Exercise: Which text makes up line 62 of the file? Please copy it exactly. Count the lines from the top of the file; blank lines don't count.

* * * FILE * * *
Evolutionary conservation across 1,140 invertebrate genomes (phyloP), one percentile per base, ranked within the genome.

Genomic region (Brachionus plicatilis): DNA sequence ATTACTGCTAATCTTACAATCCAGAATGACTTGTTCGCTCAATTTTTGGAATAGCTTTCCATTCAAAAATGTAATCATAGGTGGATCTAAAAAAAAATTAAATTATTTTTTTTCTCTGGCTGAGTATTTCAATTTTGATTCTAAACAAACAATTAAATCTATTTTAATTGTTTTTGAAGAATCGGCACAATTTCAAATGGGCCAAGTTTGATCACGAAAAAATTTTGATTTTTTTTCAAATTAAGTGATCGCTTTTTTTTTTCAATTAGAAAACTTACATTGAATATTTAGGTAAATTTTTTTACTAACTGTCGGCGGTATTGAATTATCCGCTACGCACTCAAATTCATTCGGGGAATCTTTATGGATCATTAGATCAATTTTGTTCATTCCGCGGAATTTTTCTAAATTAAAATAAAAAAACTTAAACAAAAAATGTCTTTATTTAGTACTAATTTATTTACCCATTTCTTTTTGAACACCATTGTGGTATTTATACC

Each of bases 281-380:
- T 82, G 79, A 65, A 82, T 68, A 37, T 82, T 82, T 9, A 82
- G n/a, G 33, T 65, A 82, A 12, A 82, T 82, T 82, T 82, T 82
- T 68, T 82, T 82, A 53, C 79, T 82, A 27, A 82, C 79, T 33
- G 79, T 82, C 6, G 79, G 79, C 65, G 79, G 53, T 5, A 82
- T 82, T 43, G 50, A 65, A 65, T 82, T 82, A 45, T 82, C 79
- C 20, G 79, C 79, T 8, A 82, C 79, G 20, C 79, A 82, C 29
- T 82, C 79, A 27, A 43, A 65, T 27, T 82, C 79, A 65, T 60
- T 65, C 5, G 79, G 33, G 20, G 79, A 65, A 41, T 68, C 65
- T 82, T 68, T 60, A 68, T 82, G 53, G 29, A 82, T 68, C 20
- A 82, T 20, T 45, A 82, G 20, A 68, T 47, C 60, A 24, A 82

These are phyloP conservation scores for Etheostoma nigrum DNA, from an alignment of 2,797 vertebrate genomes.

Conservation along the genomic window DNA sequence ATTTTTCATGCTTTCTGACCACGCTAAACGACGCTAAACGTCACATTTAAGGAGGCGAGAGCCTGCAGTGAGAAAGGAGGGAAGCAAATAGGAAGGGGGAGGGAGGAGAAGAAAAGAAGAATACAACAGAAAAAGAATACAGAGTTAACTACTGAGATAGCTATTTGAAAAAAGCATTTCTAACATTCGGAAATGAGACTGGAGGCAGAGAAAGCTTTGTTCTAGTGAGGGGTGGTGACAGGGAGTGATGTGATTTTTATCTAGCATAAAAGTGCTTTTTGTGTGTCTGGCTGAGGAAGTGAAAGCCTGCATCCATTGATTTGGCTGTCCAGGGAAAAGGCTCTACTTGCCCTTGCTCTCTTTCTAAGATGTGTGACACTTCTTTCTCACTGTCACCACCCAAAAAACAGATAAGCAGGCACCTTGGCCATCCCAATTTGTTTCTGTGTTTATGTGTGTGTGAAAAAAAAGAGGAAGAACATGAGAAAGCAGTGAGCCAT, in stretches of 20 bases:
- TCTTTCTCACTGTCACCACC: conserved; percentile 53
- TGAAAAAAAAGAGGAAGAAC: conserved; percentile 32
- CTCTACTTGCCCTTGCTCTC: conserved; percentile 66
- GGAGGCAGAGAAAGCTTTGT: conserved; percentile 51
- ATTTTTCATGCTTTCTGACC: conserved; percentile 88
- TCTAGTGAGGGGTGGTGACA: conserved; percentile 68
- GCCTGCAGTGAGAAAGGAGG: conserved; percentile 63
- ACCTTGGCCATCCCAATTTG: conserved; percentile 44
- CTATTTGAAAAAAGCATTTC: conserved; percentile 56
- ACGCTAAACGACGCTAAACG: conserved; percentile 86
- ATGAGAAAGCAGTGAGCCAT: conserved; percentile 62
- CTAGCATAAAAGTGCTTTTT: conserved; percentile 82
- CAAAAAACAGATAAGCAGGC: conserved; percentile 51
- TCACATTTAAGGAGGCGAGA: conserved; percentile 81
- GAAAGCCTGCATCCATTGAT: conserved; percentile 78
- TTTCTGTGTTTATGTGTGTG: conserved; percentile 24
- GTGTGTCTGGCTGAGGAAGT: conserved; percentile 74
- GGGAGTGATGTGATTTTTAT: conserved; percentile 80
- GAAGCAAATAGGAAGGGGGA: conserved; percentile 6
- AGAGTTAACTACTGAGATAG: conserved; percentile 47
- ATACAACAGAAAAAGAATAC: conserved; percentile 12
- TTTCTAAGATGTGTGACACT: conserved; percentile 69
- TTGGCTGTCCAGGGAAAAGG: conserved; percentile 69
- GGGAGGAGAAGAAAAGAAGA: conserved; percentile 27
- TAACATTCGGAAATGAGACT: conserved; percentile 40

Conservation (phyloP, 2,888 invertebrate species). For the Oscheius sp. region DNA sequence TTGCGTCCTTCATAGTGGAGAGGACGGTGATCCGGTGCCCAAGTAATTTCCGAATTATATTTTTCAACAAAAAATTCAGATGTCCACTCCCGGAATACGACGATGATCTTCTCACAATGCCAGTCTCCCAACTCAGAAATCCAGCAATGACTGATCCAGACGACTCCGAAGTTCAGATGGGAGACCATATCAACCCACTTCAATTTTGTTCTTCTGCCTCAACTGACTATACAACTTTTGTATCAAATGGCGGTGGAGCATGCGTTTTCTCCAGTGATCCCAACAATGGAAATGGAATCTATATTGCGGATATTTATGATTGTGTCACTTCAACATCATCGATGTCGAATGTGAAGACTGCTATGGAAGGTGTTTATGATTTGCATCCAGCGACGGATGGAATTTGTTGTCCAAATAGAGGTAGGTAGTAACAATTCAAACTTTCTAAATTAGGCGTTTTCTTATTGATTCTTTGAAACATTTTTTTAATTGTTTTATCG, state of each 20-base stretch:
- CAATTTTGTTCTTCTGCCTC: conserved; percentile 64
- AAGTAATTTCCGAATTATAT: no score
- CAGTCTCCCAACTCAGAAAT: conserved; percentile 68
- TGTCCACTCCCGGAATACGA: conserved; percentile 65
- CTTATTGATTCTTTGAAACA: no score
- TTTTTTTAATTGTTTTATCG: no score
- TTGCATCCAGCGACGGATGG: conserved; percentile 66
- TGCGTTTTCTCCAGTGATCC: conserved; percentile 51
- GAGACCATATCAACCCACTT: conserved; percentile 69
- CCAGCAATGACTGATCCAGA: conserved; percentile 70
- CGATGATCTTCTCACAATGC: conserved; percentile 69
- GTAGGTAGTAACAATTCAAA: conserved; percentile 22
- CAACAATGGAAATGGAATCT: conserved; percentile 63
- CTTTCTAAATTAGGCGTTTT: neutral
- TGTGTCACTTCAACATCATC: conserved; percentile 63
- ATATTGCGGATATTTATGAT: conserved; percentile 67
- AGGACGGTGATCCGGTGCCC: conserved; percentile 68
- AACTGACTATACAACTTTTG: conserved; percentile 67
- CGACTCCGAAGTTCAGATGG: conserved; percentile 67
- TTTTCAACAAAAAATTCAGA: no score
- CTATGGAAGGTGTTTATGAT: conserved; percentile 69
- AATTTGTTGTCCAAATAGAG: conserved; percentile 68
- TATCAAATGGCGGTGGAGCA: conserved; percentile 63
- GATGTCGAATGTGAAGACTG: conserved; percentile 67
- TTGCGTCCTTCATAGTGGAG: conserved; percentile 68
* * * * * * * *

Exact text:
- CTATGGAAGGTGTTTATGAT: conserved; percentile 69